A forensic probe by PwC has found that Steinhoff, which owns Poundland, recorded false transactions between 2009 and 2017, an accounting gap which the company first disclosed at the end of 2017 in a shock to its investors.
PwC found evidence that transactions made to seem independent of Steinhoff had in fact been constructed by a small group of former executives.
The transactions inflated earnings and asset values, and meant that over several years Poundland-owner Steinhoff could artificially boost profits.
In December 2017, South Africa’s audit regulator announced a probe into Deloitte over the scandal. The investigation of the Big Four firm, which has audited Steinhoff for almost 20 years, concerned the financial years ended 2014-2016. Shareholders at Steinhoff then launched legal action against Steinhoff and the auditors.
In a summary for investors, Steinhoff said, “The transactions identified as being irregular are complex, involved many entities over a number of years and were supported by documents including legal documents and other professional opinions that, in many instances, were created after the fact and backdated.”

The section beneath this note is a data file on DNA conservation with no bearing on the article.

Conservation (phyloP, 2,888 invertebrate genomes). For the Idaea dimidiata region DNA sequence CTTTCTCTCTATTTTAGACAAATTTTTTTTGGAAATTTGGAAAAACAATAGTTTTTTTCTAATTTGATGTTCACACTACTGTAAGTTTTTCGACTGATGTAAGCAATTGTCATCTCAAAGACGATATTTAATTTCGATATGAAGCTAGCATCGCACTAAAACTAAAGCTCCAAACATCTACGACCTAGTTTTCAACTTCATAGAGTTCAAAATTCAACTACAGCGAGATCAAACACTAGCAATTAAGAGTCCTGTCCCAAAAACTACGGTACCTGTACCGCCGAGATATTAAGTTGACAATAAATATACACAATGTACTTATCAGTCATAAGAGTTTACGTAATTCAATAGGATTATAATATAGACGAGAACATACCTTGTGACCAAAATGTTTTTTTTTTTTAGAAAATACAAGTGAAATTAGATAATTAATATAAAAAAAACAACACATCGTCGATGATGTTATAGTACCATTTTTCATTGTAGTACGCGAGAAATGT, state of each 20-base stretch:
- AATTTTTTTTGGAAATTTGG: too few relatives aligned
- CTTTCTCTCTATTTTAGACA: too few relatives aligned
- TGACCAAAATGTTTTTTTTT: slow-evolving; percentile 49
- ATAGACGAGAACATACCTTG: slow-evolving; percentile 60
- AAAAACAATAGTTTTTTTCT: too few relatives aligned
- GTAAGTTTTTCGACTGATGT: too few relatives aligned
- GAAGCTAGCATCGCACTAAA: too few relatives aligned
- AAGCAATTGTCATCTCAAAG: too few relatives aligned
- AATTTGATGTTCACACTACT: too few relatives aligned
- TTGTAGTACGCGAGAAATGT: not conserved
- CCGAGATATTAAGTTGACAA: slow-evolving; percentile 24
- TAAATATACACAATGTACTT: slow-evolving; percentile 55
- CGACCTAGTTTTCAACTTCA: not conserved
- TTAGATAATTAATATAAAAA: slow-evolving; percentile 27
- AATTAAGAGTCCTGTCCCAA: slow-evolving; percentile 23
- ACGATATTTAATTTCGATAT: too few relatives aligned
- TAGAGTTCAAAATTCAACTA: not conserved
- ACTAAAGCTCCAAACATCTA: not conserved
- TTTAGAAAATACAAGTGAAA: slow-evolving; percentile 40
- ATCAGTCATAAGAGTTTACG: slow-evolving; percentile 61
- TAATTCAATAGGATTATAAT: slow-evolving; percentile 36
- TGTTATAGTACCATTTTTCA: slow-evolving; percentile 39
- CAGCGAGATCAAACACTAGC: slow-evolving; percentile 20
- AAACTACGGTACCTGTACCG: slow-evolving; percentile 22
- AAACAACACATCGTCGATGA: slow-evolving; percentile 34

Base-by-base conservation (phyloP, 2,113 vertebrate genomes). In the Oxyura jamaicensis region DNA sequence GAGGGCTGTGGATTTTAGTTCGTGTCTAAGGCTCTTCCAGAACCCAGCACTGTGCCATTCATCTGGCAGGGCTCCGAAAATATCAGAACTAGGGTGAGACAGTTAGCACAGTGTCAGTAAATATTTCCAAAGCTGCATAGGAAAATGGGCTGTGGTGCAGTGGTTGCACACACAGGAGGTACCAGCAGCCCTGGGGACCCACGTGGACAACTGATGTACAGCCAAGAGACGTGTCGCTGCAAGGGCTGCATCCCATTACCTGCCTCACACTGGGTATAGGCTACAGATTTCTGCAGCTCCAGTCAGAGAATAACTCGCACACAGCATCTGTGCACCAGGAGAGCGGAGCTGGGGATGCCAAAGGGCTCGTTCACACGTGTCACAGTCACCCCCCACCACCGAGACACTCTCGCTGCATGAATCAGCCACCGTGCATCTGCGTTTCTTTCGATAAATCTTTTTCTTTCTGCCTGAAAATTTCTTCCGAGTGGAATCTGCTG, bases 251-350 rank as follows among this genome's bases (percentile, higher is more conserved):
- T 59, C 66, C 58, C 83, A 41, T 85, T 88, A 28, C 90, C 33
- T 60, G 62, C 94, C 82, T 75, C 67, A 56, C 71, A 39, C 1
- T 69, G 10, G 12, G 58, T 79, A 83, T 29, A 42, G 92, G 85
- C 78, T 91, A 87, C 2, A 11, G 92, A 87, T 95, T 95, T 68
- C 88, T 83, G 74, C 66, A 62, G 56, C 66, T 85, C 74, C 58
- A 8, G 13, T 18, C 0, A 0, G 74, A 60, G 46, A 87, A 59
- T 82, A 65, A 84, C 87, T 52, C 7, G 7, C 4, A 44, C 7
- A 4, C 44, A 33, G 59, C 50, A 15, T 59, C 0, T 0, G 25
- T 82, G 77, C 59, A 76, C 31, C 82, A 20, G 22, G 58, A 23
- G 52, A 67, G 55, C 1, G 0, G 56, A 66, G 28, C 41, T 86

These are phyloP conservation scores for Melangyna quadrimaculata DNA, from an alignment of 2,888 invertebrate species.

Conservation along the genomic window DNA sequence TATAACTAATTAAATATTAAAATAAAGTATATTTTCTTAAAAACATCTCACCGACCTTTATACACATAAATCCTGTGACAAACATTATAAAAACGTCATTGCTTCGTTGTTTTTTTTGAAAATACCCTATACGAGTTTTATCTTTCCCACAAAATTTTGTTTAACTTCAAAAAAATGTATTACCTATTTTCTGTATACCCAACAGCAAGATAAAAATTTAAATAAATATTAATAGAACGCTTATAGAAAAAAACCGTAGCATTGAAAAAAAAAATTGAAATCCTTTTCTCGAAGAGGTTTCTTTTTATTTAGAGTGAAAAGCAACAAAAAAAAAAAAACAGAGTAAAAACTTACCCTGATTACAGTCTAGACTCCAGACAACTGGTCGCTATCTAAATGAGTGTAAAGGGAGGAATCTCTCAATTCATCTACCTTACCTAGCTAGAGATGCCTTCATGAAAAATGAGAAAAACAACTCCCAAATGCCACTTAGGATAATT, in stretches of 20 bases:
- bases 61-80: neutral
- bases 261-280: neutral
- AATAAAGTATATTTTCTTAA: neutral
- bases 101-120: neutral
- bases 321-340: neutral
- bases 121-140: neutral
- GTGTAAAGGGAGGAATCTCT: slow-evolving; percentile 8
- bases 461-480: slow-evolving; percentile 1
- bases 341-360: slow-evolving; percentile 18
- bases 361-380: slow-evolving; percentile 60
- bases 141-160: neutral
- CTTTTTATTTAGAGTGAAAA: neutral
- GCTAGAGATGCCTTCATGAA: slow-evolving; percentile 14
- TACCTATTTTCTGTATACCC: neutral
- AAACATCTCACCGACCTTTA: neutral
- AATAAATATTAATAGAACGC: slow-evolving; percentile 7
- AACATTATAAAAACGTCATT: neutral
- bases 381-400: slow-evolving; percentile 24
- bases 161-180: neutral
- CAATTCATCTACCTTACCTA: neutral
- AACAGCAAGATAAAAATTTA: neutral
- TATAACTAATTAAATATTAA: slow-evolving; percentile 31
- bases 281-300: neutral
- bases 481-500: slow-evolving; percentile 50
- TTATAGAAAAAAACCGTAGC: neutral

PwC didn’t name the specific deals under investigation but said that they fell into four categories – profit and asset creation; asset overstatement and reclassification; asset & entity support, and contributions.
Steinhoff said it would fully cooperate with any criminal investigations, and pursue claims against those responsible for fraud. The full 3000-page report will remain confidential for legal reasons.
Steinhoff’s market value has lost 216bn rand (£11.3bn) since 2017 – more than 95% of its value – and several senior executives have resigned. Among them is chief executive, Markus Jooste, who denies wrongdoing but has not yet made himself available for PwC’s investigators.
The group owns Poundland as well as 6,500 retail outlets and 40 brands worldwide including Bensons for Beds and Harveys in the UK